SET NAMES utf8
There’s a lot of stuff written about this all over the internet: getting PHP to communicate with MySQL correctly using UTF-8. I ran into a couple of problems myself, and this is the story about how I got them fixed.
MySQL, being quite old, uses latin1 as its default encoding (unless it is compiled/configured otherwise). This has bugged me forever, especially since it isn’t all that clear how to correct it. UTF-8 is most definitely the standard for webpages these days, so bytes are being sent to and from all clients in this encoding.
Today, while browsing through my database using PhpMyAdmin though, I noticed that all special characters (such as é) were displayed as a set of weird scrambled characters we all know from encoding problems. The characters were displaying fine in my application. Although I’m pretty confident about my developing skills, I found it hard to believe that such an established product as PhpMyAdmin would get it wrong, so I started doing some research. Quite some time later I finally figured out what happened.
MySQL converts characters between charsets if it thinks it’s supposed to. This decision is made based on the encoding setting of the connection, so even if all your tables, data, etc are correctly set to UTF-8, MySQL will still convert characters if the connection isn’t. Small example: suppose you send a chunk of UTF-8 data to be stored in a UTF-8 column in a UTF-8 table in a UTF-8 database (that’s right). The connection, however, has latin1 encoding (the MySQL default, hooray). Upon recieving the data, MySQL thus converts the characters it thinks are latin1 characters to their corresponding UTF-8 characters, saving the wrong bytes to the database. When retrieving the data, however, the same conversion is done only the other way around, so you’ll actually get the right bytes back from the database.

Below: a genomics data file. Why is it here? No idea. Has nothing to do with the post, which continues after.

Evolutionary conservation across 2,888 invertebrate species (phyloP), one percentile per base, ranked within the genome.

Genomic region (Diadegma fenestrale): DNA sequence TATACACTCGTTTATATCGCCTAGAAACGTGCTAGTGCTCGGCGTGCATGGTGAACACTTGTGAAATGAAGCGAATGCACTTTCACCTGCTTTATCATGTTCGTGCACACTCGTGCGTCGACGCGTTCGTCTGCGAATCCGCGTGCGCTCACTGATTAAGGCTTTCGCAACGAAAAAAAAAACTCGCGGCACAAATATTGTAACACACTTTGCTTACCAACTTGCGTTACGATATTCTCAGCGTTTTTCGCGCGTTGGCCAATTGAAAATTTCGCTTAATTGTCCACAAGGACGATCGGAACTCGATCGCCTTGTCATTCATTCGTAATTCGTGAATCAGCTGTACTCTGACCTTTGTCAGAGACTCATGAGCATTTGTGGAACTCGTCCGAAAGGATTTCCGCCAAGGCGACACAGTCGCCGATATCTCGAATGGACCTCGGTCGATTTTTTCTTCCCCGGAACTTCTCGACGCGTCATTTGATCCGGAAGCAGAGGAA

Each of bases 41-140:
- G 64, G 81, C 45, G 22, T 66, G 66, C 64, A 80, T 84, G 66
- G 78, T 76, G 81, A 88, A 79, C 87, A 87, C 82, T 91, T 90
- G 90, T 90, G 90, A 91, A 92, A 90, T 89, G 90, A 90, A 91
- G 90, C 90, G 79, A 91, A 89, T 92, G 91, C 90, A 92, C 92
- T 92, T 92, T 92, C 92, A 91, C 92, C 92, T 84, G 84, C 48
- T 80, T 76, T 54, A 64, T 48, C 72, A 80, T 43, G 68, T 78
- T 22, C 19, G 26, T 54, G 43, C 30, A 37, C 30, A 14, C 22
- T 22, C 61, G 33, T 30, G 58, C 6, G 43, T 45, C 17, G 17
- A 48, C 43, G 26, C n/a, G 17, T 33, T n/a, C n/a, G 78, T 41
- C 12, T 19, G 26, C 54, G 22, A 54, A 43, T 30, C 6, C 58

The part in bold is exactly why you don’t want this to happen; incorrect data is saved to the database. Imagine you’d want to search through this data using a query, you’d have a really hard time matching characters, using MySQL string functions, etcetera.
This is the tricky part. I’ve seen lots of people saying they simply set the connection encoding using the following query:
SET NAMES utf8
The good thing about this solution is, it works, and it’s simple. However, running an additional query-call for every request immediately struck me as odd and inefficient; maybe there’s a better way?
Obviously, there is; assuming you can alter your server config (get a VPS people, it’s worth it). Now there’s
some ambiguity floating around the web about how to do it; eventually I solved it by adding three lines to my "my.cnf"
file (if you’re on Ubuntu like me, it’s located in /etc/mysql/my.cnf (better yet, you can add a file to
/etc/mysql/conf.d/ with these lines). They need to be placed in the
[mysqld] section of my.cnf:
[mysqld] .......... collation-server = utf8_unicode_ci init-connect = 'SET NAMES utf8' character-set-server = utf8
Now check the results of the query
SHOW VARIABLES LIKE 'character_set%'
Should show mostly "utf8", especially for the